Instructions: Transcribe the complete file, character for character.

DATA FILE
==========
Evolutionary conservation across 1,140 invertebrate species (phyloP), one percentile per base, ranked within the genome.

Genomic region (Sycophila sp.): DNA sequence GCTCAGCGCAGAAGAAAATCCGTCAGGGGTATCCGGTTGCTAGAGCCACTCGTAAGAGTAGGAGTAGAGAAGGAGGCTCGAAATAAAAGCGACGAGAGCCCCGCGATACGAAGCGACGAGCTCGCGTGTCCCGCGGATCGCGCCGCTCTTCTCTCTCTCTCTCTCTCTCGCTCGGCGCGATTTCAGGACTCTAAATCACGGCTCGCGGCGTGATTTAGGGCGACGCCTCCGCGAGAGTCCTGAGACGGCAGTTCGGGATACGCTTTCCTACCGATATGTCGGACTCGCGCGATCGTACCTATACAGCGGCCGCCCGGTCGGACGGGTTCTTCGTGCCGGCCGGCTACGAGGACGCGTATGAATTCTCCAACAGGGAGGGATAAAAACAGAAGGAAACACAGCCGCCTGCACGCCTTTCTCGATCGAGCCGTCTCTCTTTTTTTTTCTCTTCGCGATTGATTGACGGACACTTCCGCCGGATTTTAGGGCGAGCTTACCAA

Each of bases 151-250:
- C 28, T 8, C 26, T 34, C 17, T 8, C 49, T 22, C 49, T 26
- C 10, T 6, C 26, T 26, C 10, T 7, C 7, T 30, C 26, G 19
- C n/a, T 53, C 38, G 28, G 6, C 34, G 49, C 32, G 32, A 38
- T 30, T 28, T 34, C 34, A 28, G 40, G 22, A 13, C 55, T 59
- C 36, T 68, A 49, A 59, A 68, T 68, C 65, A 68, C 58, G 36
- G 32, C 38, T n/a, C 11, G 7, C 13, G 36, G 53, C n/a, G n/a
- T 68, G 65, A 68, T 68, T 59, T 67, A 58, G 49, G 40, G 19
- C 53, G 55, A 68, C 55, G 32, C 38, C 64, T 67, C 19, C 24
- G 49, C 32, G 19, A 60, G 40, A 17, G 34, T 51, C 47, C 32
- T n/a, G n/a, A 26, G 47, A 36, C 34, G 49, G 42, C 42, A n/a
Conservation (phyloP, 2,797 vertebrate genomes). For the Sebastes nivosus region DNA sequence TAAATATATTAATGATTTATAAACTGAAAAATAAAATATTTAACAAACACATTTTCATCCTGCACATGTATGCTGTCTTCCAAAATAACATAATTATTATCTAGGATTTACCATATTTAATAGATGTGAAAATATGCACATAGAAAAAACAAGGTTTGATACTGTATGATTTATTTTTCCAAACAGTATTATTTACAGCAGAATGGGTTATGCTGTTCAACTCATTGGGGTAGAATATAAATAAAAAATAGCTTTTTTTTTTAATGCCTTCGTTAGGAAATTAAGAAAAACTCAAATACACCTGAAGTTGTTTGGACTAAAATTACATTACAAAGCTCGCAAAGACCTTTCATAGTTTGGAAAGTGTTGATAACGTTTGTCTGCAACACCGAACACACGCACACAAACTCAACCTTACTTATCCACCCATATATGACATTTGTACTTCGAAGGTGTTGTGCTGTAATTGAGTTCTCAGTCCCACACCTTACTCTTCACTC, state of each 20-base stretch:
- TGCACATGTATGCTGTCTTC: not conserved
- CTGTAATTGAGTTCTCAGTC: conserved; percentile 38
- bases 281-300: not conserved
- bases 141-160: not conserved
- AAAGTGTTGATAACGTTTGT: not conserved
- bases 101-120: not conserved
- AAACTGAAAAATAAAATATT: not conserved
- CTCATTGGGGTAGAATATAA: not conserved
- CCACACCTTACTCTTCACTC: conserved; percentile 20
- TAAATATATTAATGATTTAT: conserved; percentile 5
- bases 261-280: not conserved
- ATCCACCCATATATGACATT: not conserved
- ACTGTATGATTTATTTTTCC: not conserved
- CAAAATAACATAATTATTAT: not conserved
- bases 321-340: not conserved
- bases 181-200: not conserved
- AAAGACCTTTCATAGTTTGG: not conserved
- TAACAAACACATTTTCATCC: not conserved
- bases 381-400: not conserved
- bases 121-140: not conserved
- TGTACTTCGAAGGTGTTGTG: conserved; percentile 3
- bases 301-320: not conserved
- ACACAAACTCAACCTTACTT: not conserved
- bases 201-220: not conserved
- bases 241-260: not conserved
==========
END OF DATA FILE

Evolutionary conservation across 1,140 invertebrate species (phyloP), one percentile per base, ranked within the genome.

Genomic region (Sycophila sp.): DNA sequence GCTCAGCGCAGAAGAAAATCCGTCAGGGGTATCCGGTTGCTAGAGCCACTCGTAAGAGTAGGAGTAGAGAAGGAGGCTCGAAATAAAAGCGACGAGAGCCCCGCGATACGAAGCGACGAGCTCGCGTGTCCCGCGGATCGCGCCGCTCTTCTCTCTCTCTCTCTCTCTCGCTCGGCGCGATTTCAGGACTCTAAATCACGGCTCGCGGCGTGATTTAGGGCGACGCCTCCGCGAGAGTCCTGAGACGGCAGTTCGGGATACGCTTTCCTACCGATATGTCGGACTCGCGCGATCGTACCTATACAGCGGCCGCCCGGTCGGACGGGTTCTTCGTGCCGGCCGGCTACGAGGACGCGTATGAATTCTCCAACAGGGAGGGATAAAAACAGAAGGAAACACAGCCGCCTGCACGCCTTTCTCGATCGAGCCGTCTCTCTTTTTTTTTCTCTTCGCGATTGATTGACGGACACTTCCGCCGGATTTTAGGGCGAGCTTACCAA

Each of bases 151-250:
- C 28, T 8, C 26, T 34, C 17, T 8, C 49, T 22, C 49, T 26
- C 10, T 6, C 26, T 26, C 10, T 7, C 7, T 30, C 26, G 19
- C n/a, T 53, C 38, G 28, G 6, C 34, G 49, C 32, G 32, A 38
- T 30, T 28, T 34, C 34, A 28, G 40, G 22, A 13, C 55, T 59
- C 36, T 68, A 49, A 59, A 68, T 68, C 65, A 68, C 58, G 36
- G 32, C 38, T n/a, C 11, G 7, C 13, G 36, G 53, C n/a, G n/a
- T 68, G 65, A 68, T 68, T 59, T 67, A 58, G 49, G 40, G 19
- C 53, G 55, A 68, C 55, G 32, C 38, C 64, T 67, C 19, C 24
- G 49, C 32, G 19, A 60, G 40, A 17, G 34, T 51, C 47, C 32
- T n/a, G n/a, A 26, G 47, A 36, C 34, G 49, G 42, C 42, A n/a
Conservation (phyloP, 2,797 vertebrate genomes). For the Sebastes nivosus region DNA sequence TAAATATATTAATGATTTATAAACTGAAAAATAAAATATTTAACAAACACATTTTCATCCTGCACATGTATGCTGTCTTCCAAAATAACATAATTATTATCTAGGATTTACCATATTTAATAGATGTGAAAATATGCACATAGAAAAAACAAGGTTTGATACTGTATGATTTATTTTTCCAAACAGTATTATTTACAGCAGAATGGGTTATGCTGTTCAACTCATTGGGGTAGAATATAAATAAAAAATAGCTTTTTTTTTTAATGCCTTCGTTAGGAAATTAAGAAAAACTCAAATACACCTGAAGTTGTTTGGACTAAAATTACATTACAAAGCTCGCAAAGACCTTTCATAGTTTGGAAAGTGTTGATAACGTTTGTCTGCAACACCGAACACACGCACACAAACTCAACCTTACTTATCCACCCATATATGACATTTGTACTTCGAAGGTGTTGTGCTGTAATTGAGTTCTCAGTCCCACACCTTACTCTTCACTC, state of each 20-base stretch:
- TGCACATGTATGCTGTCTTC: not conserved
- CTGTAATTGAGTTCTCAGTC: conserved; percentile 38
- bases 281-300: not conserved
- bases 141-160: not conserved
- AAAGTGTTGATAACGTTTGT: not conserved
- bases 101-120: not conserved
- AAACTGAAAAATAAAATATT: not conserved
- CTCATTGGGGTAGAATATAA: not conserved
- CCACACCTTACTCTTCACTC: conserved; percentile 20
- TAAATATATTAATGATTTAT: conserved; percentile 5
- bases 261-280: not conserved
- ATCCACCCATATATGACATT: not conserved
- ACTGTATGATTTATTTTTCC: not conserved
- CAAAATAACATAATTATTAT: not conserved
- bases 321-340: not conserved
- bases 181-200: not conserved
- AAAGACCTTTCATAGTTTGG: not conserved
- TAACAAACACATTTTCATCC: not conserved
- bases 381-400: not conserved
- bases 121-140: not conserved
- TGTACTTCGAAGGTGTTGTG: conserved; percentile 3
- bases 301-320: not conserved
- ACACAAACTCAACCTTACTT: not conserved
- bases 201-220: not conserved
- bases 241-260: not conserved